Have you ever heard the parable of the old man, the young boy and the donkey?

The trio travel from town-to-town, sharing time aloft the donkey and time on foot. Their long, arduous journey continues to split opinion with the residents of each town. Some believed the old man was deserving of his place on the donkey, he had earned it through his hard work and standing within his own community. Others preferred seeing the young boy resting, rewarded for his promise and potential, protected from fatigue.

The parallels between this old story and the initial bout between Gennady ‘GGG’ Golovkin (38-0-1, 34 KO’s) and Saul ‘Canelo’ Alvarez (49-1-2, 34 KO’s) are evident. You can’t please all of the people, all of the time. Some fans were adamant that Golovkin had won the fight comfortably, continually pushing the pace. Others were yelling from their casas, hailing Canelo’s precise counter-punching on the back-foot. It was ruled a split-draw.

It had been highly-anticipated and was billed as ‘the fight of the decade’. Golovkin had been largely untested throughout his middleweight reign, whilst Canelo had climbed the divisions, leaving a mixture of devastating finishes and immaculate boxing – suffering his only blemish to Floyd Mayweather.

The fight was intriguing, with the Kazakh the aggressor throughout, though not landing the concussive blows many had assumed. Canelo bamboozled him at times, slipping and sliding, infamously cracking Golovkin with a thunderous overhand right which the champion simply shrugged off.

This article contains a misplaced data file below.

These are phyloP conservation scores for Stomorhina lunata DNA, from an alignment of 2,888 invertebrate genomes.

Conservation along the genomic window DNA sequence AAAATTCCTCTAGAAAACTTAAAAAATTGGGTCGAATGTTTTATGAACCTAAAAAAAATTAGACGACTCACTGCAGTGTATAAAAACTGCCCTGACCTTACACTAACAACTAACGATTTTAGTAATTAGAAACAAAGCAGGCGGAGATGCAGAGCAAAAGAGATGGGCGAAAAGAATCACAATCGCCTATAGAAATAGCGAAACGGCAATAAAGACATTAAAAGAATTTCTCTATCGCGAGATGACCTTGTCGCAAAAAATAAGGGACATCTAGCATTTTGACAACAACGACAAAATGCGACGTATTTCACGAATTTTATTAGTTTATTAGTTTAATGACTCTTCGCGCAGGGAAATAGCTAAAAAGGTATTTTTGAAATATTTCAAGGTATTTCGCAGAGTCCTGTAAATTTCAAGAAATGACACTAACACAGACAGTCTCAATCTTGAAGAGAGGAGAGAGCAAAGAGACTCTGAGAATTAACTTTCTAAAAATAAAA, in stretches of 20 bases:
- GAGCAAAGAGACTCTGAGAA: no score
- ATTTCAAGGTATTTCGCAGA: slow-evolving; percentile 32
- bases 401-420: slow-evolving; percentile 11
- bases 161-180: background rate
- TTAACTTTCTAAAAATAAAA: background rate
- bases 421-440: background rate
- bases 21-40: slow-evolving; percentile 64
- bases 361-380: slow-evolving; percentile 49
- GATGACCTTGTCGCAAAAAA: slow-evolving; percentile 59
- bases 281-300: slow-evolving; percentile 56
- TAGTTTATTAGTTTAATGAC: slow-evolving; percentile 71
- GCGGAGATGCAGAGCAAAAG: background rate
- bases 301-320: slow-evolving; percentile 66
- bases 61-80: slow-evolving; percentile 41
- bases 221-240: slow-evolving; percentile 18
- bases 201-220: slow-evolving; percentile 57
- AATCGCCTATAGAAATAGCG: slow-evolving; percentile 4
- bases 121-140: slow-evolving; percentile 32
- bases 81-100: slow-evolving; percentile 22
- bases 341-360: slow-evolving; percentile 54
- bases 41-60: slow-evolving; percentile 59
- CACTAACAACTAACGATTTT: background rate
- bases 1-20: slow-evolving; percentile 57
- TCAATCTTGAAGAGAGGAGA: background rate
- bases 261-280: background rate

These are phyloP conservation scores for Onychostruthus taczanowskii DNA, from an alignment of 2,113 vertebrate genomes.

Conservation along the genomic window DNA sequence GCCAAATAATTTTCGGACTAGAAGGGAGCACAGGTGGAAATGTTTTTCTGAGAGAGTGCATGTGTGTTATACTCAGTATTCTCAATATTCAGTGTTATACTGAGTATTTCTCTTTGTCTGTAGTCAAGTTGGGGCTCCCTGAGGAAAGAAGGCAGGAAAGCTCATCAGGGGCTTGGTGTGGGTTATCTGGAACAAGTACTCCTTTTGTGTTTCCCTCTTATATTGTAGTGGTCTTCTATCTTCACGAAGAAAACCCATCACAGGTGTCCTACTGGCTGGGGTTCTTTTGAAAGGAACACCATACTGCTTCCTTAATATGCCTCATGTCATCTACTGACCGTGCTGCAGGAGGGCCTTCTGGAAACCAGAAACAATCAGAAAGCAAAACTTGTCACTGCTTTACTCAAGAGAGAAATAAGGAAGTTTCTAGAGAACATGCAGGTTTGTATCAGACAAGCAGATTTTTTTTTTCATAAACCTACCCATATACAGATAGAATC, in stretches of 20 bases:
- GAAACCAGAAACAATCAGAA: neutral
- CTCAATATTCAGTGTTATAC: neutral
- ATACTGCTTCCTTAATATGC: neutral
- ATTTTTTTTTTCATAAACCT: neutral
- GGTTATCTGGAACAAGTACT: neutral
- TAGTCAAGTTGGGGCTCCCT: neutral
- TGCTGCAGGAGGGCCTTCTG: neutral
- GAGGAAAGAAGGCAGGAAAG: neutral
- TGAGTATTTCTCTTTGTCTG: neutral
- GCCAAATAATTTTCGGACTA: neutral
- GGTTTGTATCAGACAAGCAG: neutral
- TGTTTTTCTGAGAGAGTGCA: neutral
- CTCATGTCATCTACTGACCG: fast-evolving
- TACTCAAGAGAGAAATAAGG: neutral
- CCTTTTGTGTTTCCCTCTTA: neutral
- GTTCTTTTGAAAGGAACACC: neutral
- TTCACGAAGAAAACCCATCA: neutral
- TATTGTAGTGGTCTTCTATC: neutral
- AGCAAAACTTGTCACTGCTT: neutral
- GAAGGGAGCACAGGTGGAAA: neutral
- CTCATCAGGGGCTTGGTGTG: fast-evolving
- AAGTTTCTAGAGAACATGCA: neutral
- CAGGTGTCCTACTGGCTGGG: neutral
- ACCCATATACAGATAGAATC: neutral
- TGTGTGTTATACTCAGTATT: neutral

The conclusion of the contest, more specifically the grand reveal of judge Adelaide Byrd’s card, had ruined what should have been a celebratory night for the sport. She scored the fight 118-110 for the younger man, stunning fans worldwide at first glance. Golovkin was hoisted upon the shoulders of his team as the uncrowned King with the fans seemingly in agreement.

“I thought I won the fight,” Canelo told the post-fight press row.

“I think I was superior inside the ring. I won at least seven or eight rounds. I was able to counterpunch, and even make Gennady wobble a couple times. It’s up to the people if we fight again. I feel frustrated over this draw.”

Golovkin, on the other hand, seemed more at ease with the draw, claiming, “This was a real fight. Look, I still have all the belts. I’m still the champion.”

Whether intentional or not, the contest had sparked debate over a potential changing of the guard at 160lbs. It seemed impossible to look past a return-bout – until Mexican meat farmers everywhere were lambasted for their tainted produce. Yet, here we are… The juicy second helping merely days away.

September 15th. Las Vegas. Día de la Independencia.

The calm, reserved, professional Gennady Golovkin is gone. Since Canelo failed his drug test for minor traces of clenbuterol, the ‘GGG’ camp have been relentless in their campaign for justice. The undefeated champion claimed that Canelo had shown his ‘true face’ and also referred to the situation as ‘truly outrageous’.